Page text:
• Less latitude for FDA to draw inferences from clinical trial data. The district court in AHM found it arbitrary and capricious that FDA did not require the conditions of use stated in mifepristone labeling to match certain safety-related protocol requirements for the clinical trials supporting its approval. The court did not credit that FDA, in determining appropriate drug labeling, routinely draws inferences from clinical trial data that go beyond the particulars of those trials. The court's rigid approach to FDA approvals would hinder FDA's ability to grant approval for less restrictive conditions of use or for a broader indication or patient population than were studied, even in circumstances where FDA has determined the evidence is sufficient to establish safety and effectiveness. If manufacturers had to conduct a new study to support every minor variation from the clinical trials that supported a drug's approval, this would significantly increase the cost and time associated with drug development in the U.S. and could discourage manufacturers from seeking such approvals.

• Reduced certainty regarding the running of the statute of limitations on FDA decisions. Challenges to FDA actions are subject to a six-year statute of limitations. Yet the district court in AHM permitted a challenge to a 23-year-old approval decision because the court found that FDA's 2016 denial of a citizen petition by certain plaintiffs and 2021 decision not to enforce an in-person dispensing requirement had restarted the time for bringing suit. The court's logic would effectively mean that the statute of limitations never runs on FDA approvals, because (1) a party can restart the clock by filing a citizen petition challenging at least certain aspects of that FDA decision or (2) the original decision would become subject to renewed challenge whenever FDA alters some aspect of its original decision, such as by approving a supplemental new drug application for modified labeling.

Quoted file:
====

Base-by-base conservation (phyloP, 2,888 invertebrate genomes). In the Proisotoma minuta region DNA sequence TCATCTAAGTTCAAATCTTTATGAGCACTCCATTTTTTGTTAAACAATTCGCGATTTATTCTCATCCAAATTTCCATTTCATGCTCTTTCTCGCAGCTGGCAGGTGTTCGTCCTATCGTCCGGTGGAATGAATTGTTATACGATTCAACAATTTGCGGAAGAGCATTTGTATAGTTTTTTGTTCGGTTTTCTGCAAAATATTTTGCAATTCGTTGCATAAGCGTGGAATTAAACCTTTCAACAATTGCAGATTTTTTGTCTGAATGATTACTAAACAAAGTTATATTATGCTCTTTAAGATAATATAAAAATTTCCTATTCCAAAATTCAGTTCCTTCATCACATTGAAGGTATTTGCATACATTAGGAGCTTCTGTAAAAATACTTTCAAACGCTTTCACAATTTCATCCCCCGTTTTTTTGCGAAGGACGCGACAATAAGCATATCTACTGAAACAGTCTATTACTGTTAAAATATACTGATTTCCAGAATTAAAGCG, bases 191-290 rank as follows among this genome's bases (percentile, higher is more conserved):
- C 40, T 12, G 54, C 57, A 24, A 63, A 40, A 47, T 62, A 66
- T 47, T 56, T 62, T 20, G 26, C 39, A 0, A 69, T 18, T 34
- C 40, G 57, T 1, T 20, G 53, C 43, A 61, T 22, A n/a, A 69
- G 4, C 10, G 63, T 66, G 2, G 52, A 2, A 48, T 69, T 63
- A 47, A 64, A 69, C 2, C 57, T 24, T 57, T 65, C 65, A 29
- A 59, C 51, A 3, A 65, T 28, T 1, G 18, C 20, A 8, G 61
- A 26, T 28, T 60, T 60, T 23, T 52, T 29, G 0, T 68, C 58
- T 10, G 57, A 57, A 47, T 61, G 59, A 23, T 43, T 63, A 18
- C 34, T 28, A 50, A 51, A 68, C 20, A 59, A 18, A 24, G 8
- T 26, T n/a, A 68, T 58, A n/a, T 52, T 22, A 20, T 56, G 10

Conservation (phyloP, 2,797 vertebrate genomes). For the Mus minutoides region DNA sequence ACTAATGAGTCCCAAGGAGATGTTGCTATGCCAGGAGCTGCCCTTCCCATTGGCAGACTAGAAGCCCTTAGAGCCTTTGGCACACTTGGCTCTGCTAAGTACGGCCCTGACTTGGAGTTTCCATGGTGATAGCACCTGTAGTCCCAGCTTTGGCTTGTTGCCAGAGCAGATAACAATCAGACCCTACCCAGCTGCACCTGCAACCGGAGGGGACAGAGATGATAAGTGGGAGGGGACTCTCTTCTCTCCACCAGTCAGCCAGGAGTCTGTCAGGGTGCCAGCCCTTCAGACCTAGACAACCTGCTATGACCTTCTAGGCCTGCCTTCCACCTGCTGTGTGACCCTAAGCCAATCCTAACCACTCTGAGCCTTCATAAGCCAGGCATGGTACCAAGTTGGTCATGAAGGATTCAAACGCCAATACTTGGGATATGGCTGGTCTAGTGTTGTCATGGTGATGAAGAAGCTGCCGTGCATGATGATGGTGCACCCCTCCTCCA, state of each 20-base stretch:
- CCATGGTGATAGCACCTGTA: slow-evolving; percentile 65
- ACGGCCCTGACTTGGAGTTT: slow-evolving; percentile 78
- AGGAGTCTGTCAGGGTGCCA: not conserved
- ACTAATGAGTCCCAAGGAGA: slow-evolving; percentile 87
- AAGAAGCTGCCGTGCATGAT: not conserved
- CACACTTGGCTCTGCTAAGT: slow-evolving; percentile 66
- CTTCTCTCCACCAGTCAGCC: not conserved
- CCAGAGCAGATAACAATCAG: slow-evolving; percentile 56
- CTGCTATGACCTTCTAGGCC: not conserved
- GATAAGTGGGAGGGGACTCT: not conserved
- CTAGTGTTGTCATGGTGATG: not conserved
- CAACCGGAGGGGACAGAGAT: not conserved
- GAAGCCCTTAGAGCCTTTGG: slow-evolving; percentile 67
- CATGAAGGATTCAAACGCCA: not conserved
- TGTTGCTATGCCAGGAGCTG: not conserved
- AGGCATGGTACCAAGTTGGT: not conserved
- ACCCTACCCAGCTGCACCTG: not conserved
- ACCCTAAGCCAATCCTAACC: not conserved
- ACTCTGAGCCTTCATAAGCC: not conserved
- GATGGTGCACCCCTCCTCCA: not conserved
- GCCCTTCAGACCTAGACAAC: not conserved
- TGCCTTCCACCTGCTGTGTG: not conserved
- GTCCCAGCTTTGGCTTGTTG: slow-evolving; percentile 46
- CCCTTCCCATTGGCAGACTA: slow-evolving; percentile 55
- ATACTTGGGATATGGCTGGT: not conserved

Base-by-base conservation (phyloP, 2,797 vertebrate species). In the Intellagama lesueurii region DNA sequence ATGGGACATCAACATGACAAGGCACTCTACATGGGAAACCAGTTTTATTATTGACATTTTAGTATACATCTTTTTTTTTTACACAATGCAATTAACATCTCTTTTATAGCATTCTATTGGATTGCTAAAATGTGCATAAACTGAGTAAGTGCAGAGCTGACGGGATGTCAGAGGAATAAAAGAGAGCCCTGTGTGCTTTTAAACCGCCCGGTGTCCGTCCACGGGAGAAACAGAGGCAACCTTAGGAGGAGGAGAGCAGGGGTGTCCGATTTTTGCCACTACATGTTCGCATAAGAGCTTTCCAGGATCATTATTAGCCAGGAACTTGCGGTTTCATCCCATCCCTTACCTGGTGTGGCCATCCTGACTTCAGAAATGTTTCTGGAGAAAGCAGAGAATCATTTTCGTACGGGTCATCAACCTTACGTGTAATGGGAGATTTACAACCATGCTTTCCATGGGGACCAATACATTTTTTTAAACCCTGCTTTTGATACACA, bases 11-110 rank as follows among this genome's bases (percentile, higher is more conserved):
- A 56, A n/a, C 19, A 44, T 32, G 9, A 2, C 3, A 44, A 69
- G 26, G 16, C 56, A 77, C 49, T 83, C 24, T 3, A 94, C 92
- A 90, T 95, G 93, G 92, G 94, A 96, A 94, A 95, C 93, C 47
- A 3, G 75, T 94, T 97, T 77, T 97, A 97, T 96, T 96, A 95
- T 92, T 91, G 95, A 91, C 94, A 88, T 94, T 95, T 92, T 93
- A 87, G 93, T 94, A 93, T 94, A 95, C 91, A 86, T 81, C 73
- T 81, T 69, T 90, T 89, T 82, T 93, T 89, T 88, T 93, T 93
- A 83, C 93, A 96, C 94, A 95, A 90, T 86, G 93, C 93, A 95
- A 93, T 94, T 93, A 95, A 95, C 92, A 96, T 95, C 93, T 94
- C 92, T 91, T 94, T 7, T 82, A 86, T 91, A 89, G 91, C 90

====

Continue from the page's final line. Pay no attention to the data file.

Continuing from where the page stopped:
• Potential limits to FDA's ability to exercise enforcement discretion. FDA routinely issues guidance documents and other statements announcing its intent to exercise enforcement discretion regarding certain activities that would otherwise violate FDA requirements. Under the Supreme Court case of Heckler v. Chaney, 470 U.S. 821 (1985), FDA's decision not to pursue enforcement action for violations of FDA requirements is presumptively unreviewable by a court. The district court in AHM rejected FDA's 2021 decision to exercise enforcement discretion regarding the in-person dispensing requirement for mifepristone, initially adopted during the COVID-19 pandemic, reasoning that the Heckler presumption did not apply. Yet the court's logic could raise questions about FDA enforcement discretion in other contexts, potentially exposing FDA to new litigation challenges to its enforcement policies and priorities.

• Loosened standing requirements that open the door to more challengers. The district court in AHM adopted a broad interpretation of standing in finding that the plaintiff medical associations and their members could sue FDA based on allegations of speculative future harm. The district court's logic would seemingly permit concerned healthcare providers to rely on a public health rationale to establish standing to challenge the FDA approval of any drug.

The outcome of AHM remains to be seen, including whether the 5th Circuit (or the Supreme Court, if necessary) will grant a stay of the district court's order in the coming days. Drug manufacturers and other life sciences industry stakeholders should monitor closely and be mindful of the broader potential impact on FDA.